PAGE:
Number of public patients continues to rise

Tue, Dec 10, 2013, 01:00

The proportion of public patients discharged from Irish hospitals rose last year, continuing the trend which has seen an average annual increase in public patients of 4.4 per cent since 2008.

Public patients made up 83.2 per cent of the total discharges in Irish hospitals last year, an increase of 5.5 per cent since 2011, according to research published by the Economic & Social Research Institute this morning.

The Activity in Acute Hospitals in Ireland, 2012 report by the ESRI’s Health Research and Information Division presents information on discharges from 57 Irish acute public hospitals participating in the Hospital InPatient Enquiry (HIPE) scheme.

Private patients accounted for 16.8 per cent of total discharges in 2012 and 19.9 per cent of inpatient bed days. The total number of private discharges has been on a downward trend since 2008, falling by an annual average of 2.8 per cent.

Medical card holders accounted for over half, or 53.7 per cent, of total discharges from Irish hospitals in 2012, an average annual increase of 4.8 per cent since 2008. The percentage of total discharges relating to medical card holders has risen from 50.1 per cent in 2008 and 53.3 per cent in 2011.

There were over 1.54 million discharges reported by participating hospitals in 2012 compared with 1.47 million discharges a year earlier, a 4.8 per cent increase. The average annual rise in discharges between 2008 and 2012 was 3 per cent.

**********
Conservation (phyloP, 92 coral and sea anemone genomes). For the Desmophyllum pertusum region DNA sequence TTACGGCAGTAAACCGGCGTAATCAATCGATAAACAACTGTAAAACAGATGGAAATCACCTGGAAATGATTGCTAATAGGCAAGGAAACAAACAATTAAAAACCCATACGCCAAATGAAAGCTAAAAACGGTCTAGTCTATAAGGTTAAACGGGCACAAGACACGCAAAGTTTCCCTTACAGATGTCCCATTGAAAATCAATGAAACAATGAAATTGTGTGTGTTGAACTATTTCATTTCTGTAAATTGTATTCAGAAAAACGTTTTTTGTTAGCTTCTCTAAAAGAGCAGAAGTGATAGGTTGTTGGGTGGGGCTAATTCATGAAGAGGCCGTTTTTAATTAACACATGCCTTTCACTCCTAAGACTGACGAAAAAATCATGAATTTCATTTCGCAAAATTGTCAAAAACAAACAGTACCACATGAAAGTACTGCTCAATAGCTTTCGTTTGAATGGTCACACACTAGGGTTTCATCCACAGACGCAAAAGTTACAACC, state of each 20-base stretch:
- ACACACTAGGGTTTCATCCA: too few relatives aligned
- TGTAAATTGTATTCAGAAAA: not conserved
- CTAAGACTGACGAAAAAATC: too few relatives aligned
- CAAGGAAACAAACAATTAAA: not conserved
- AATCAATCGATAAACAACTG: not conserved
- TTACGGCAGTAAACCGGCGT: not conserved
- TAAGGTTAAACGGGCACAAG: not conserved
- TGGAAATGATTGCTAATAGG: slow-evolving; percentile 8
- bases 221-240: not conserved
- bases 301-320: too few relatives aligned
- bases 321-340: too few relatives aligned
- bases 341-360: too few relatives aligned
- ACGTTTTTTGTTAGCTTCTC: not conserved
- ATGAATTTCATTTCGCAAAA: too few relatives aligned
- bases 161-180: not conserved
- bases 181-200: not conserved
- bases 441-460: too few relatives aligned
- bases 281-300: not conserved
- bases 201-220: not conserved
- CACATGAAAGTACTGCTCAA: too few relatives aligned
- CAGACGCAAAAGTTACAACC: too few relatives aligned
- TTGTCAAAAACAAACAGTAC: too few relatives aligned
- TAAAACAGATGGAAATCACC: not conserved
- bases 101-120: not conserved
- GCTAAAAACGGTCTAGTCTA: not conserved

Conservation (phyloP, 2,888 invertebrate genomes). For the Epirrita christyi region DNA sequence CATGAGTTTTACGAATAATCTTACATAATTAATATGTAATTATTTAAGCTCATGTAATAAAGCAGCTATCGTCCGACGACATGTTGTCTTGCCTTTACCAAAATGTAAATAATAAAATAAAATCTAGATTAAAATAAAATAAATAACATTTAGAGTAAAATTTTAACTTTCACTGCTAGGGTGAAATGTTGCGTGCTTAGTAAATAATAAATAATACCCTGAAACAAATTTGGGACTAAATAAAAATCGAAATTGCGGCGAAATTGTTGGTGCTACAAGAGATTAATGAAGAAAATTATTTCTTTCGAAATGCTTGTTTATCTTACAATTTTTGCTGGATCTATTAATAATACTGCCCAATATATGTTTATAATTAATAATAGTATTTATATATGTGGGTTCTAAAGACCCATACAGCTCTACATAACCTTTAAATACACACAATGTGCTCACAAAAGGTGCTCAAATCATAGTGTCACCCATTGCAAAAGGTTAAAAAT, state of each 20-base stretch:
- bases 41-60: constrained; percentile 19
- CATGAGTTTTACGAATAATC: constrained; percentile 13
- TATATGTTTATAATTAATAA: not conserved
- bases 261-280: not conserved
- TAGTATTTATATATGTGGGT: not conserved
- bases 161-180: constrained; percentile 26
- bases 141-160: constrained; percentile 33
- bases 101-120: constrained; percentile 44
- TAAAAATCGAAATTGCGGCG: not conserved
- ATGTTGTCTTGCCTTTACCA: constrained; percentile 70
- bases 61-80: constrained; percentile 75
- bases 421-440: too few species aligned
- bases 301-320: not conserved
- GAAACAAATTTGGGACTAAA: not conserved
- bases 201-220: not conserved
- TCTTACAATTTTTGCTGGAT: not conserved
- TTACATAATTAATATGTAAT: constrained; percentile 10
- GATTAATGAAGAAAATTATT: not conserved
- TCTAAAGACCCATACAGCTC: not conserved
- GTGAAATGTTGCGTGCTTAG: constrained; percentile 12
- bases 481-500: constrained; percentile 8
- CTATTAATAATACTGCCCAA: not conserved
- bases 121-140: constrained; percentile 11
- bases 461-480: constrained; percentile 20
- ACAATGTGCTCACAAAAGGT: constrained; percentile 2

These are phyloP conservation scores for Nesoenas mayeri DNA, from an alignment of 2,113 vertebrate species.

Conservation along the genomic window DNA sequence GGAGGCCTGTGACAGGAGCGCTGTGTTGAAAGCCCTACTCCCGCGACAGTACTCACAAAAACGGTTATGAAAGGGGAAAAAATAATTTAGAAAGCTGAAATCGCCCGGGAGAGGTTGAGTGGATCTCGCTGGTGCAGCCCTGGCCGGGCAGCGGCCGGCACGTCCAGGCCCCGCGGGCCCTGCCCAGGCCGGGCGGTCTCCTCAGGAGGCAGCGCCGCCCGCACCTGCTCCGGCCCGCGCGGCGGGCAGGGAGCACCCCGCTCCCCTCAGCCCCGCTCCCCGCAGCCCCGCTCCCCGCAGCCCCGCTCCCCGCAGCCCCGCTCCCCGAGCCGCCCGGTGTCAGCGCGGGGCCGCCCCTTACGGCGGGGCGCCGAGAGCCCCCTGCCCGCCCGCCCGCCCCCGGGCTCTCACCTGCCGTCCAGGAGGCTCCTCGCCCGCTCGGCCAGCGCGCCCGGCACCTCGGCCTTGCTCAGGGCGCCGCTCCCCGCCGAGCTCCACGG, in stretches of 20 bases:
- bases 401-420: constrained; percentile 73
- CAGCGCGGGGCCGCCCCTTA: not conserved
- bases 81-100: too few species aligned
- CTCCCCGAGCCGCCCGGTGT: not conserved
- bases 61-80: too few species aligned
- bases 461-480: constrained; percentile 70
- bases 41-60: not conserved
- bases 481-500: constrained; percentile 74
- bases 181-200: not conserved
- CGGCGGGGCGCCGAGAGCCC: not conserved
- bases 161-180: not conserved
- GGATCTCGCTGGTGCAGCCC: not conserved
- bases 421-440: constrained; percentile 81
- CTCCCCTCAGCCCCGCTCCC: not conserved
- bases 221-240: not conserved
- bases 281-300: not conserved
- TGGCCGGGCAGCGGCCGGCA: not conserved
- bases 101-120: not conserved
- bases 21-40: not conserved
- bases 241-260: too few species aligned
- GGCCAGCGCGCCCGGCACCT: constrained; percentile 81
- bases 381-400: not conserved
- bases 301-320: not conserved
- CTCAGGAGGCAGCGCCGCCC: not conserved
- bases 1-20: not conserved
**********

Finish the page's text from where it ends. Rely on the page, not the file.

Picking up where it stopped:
Day patients accounted for just under 60 per cent of discharges in 2012 compared with 56.3 per cent of total discharges in 2008 with an average annual increase of 4.4 per cent since 2008.

In 2012 inpatients accounted for just over 40 per cent of total discharges of which almost a third were emergency inpatients, 17 per cent were elective inpatients and 20 per cent were maternity inpatients. Inpatients used just under 3.48 million bed days in 2012, an increase of 0.6 per cent from 2011. There has been an average annual decrease in inpatient bed days between 2008 and 2012 of 1.5 per cent.

One-third of the total recorded discharges were among patients aged 65 years and older, an average annual rise of 5 per cent since 2008. This age group also accounted for the largest proportion of total bed days, some 47.3 per cent, a rise of 1.9 per cent on the 2011 figure.

The average length of stay for acute inpatients stood at 4.1 days in 2012, a decrease of 4.7 per cent on the equivalent figure in 2011 and an average annual decrease of 2.8 per cent since 2008. The average length of stay varied from 3.9 days in the HSE South to 4.2 days in the HSE Dublin North East.

Voluntary hospitals recorded an acute inpatient average length of stay of 5.2 days for public discharges and 5.6 days for private discharges. For regional hospitals, the acute inpatient average length of stay was four days for public discharges and 4.1 days for private discharges.

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